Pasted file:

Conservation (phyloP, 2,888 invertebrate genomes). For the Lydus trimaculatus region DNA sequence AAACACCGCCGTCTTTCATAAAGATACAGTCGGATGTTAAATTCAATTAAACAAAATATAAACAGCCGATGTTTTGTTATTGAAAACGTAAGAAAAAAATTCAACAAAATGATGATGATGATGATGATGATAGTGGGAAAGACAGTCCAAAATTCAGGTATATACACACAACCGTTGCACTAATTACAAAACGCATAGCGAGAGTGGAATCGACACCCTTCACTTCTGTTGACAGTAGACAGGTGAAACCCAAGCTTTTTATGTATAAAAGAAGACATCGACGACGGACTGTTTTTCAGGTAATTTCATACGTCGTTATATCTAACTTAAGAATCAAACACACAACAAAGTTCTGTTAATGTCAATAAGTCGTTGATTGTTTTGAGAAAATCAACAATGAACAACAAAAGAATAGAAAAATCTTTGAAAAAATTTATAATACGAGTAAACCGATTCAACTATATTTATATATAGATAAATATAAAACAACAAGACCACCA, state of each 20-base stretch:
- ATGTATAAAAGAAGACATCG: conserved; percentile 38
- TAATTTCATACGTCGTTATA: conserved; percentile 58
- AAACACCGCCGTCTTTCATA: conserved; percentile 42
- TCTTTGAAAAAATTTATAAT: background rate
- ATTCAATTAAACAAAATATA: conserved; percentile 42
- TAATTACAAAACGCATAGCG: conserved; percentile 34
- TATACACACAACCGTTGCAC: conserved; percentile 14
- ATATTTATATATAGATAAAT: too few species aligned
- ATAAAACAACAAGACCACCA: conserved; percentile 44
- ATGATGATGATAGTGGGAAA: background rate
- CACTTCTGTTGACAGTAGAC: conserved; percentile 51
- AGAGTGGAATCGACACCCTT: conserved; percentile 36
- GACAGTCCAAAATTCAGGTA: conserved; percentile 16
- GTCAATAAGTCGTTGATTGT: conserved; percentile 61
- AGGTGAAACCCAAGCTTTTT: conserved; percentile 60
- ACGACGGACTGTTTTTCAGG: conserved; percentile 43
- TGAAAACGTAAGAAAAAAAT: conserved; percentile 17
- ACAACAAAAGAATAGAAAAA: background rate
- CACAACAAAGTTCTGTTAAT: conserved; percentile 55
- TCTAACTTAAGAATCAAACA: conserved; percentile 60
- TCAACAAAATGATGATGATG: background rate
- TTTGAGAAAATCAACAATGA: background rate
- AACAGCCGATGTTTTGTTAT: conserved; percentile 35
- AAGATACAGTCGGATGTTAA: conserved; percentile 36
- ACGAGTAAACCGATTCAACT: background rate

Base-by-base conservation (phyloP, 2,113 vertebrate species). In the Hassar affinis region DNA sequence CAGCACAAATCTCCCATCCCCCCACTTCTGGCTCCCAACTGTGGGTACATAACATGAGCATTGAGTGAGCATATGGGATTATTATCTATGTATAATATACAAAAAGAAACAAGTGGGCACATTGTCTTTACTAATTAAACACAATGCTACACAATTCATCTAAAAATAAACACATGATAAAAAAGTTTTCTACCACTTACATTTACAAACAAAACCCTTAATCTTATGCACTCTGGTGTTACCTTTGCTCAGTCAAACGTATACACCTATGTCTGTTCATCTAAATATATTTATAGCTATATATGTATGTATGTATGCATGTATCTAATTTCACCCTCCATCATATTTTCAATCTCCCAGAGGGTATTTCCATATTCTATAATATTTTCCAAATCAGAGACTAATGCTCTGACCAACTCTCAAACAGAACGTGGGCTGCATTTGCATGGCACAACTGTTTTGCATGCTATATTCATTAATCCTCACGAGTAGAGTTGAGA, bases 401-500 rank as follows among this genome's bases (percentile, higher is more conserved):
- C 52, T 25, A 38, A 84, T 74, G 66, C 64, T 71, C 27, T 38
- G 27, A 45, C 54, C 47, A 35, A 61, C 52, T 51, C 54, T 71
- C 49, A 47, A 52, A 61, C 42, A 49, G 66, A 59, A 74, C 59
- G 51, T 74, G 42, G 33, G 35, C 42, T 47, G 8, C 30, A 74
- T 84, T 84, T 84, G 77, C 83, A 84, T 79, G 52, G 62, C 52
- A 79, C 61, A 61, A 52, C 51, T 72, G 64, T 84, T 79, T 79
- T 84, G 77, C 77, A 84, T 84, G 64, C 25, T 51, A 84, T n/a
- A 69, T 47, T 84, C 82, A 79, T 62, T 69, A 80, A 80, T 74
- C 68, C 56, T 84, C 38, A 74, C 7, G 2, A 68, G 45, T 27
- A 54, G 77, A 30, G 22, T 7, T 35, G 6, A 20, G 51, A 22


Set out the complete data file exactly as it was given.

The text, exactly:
Conservation (phyloP, 2,888 invertebrate genomes). For the Lydus trimaculatus region DNA sequence AAACACCGCCGTCTTTCATAAAGATACAGTCGGATGTTAAATTCAATTAAACAAAATATAAACAGCCGATGTTTTGTTATTGAAAACGTAAGAAAAAAATTCAACAAAATGATGATGATGATGATGATGATAGTGGGAAAGACAGTCCAAAATTCAGGTATATACACACAACCGTTGCACTAATTACAAAACGCATAGCGAGAGTGGAATCGACACCCTTCACTTCTGTTGACAGTAGACAGGTGAAACCCAAGCTTTTTATGTATAAAAGAAGACATCGACGACGGACTGTTTTTCAGGTAATTTCATACGTCGTTATATCTAACTTAAGAATCAAACACACAACAAAGTTCTGTTAATGTCAATAAGTCGTTGATTGTTTTGAGAAAATCAACAATGAACAACAAAAGAATAGAAAAATCTTTGAAAAAATTTATAATACGAGTAAACCGATTCAACTATATTTATATATAGATAAATATAAAACAACAAGACCACCA, state of each 20-base stretch:
- ATGTATAAAAGAAGACATCG: conserved; percentile 38
- TAATTTCATACGTCGTTATA: conserved; percentile 58
- AAACACCGCCGTCTTTCATA: conserved; percentile 42
- TCTTTGAAAAAATTTATAAT: background rate
- ATTCAATTAAACAAAATATA: conserved; percentile 42
- TAATTACAAAACGCATAGCG: conserved; percentile 34
- TATACACACAACCGTTGCAC: conserved; percentile 14
- ATATTTATATATAGATAAAT: too few species aligned
- ATAAAACAACAAGACCACCA: conserved; percentile 44
- ATGATGATGATAGTGGGAAA: background rate
- CACTTCTGTTGACAGTAGAC: conserved; percentile 51
- AGAGTGGAATCGACACCCTT: conserved; percentile 36
- GACAGTCCAAAATTCAGGTA: conserved; percentile 16
- GTCAATAAGTCGTTGATTGT: conserved; percentile 61
- AGGTGAAACCCAAGCTTTTT: conserved; percentile 60
- ACGACGGACTGTTTTTCAGG: conserved; percentile 43
- TGAAAACGTAAGAAAAAAAT: conserved; percentile 17
- ACAACAAAAGAATAGAAAAA: background rate
- CACAACAAAGTTCTGTTAAT: conserved; percentile 55
- TCTAACTTAAGAATCAAACA: conserved; percentile 60
- TCAACAAAATGATGATGATG: background rate
- TTTGAGAAAATCAACAATGA: background rate
- AACAGCCGATGTTTTGTTAT: conserved; percentile 35
- AAGATACAGTCGGATGTTAA: conserved; percentile 36
- ACGAGTAAACCGATTCAACT: background rate

Base-by-base conservation (phyloP, 2,113 vertebrate species). In the Hassar affinis region DNA sequence CAGCACAAATCTCCCATCCCCCCACTTCTGGCTCCCAACTGTGGGTACATAACATGAGCATTGAGTGAGCATATGGGATTATTATCTATGTATAATATACAAAAAGAAACAAGTGGGCACATTGTCTTTACTAATTAAACACAATGCTACACAATTCATCTAAAAATAAACACATGATAAAAAAGTTTTCTACCACTTACATTTACAAACAAAACCCTTAATCTTATGCACTCTGGTGTTACCTTTGCTCAGTCAAACGTATACACCTATGTCTGTTCATCTAAATATATTTATAGCTATATATGTATGTATGTATGCATGTATCTAATTTCACCCTCCATCATATTTTCAATCTCCCAGAGGGTATTTCCATATTCTATAATATTTTCCAAATCAGAGACTAATGCTCTGACCAACTCTCAAACAGAACGTGGGCTGCATTTGCATGGCACAACTGTTTTGCATGCTATATTCATTAATCCTCACGAGTAGAGTTGAGA, bases 401-500 rank as follows among this genome's bases (percentile, higher is more conserved):
- C 52, T 25, A 38, A 84, T 74, G 66, C 64, T 71, C 27, T 38
- G 27, A 45, C 54, C 47, A 35, A 61, C 52, T 51, C 54, T 71
- C 49, A 47, A 52, A 61, C 42, A 49, G 66, A 59, A 74, C 59
- G 51, T 74, G 42, G 33, G 35, C 42, T 47, G 8, C 30, A 74
- T 84, T 84, T 84, G 77, C 83, A 84, T 79, G 52, G 62, C 52
- A 79, C 61, A 61, A 52, C 51, T 72, G 64, T 84, T 79, T 79
- T 84, G 77, C 77, A 84, T 84, G 64, C 25, T 51, A 84, T n/a
- A 69, T 47, T 84, C 82, A 79, T 62, T 69, A 80, A 80, T 74
- C 68, C 56, T 84, C 38, A 74, C 7, G 2, A 68, G 45, T 27
- A 54, G 77, A 30, G 22, T 7, T 35, G 6, A 20, G 51, A 22